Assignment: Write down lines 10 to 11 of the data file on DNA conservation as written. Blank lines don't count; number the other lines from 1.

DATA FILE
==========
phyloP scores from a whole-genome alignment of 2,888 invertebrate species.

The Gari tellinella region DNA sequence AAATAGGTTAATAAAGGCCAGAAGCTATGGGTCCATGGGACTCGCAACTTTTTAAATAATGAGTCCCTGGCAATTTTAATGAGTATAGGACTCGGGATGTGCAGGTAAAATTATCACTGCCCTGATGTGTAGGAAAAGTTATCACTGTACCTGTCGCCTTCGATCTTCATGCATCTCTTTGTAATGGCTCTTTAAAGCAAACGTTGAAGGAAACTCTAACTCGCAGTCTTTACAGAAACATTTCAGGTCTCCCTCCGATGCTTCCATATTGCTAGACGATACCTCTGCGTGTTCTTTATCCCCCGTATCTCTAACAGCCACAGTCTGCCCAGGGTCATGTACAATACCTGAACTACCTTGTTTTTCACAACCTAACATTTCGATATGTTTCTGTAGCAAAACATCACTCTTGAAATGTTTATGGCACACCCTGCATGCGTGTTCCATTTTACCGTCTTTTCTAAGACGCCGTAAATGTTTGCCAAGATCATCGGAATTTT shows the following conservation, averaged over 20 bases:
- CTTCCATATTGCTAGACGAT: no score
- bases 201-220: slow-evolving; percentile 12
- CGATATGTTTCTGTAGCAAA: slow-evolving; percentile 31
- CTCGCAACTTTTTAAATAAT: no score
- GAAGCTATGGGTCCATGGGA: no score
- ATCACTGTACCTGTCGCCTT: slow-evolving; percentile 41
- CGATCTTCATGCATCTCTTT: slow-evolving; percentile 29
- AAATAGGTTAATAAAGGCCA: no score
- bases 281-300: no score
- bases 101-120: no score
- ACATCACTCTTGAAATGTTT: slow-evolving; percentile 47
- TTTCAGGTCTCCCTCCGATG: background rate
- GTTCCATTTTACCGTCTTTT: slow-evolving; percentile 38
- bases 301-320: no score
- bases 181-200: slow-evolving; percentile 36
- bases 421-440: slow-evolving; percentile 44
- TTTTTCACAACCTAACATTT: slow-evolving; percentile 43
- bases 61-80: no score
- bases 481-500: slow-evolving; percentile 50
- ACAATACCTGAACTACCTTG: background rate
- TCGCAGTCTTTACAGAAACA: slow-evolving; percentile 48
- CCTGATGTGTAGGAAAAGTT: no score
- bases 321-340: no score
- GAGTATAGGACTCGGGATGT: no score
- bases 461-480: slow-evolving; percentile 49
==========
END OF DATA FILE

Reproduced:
- AAATAGGTTAATAAAGGCCA: no score
- bases 281-300: no score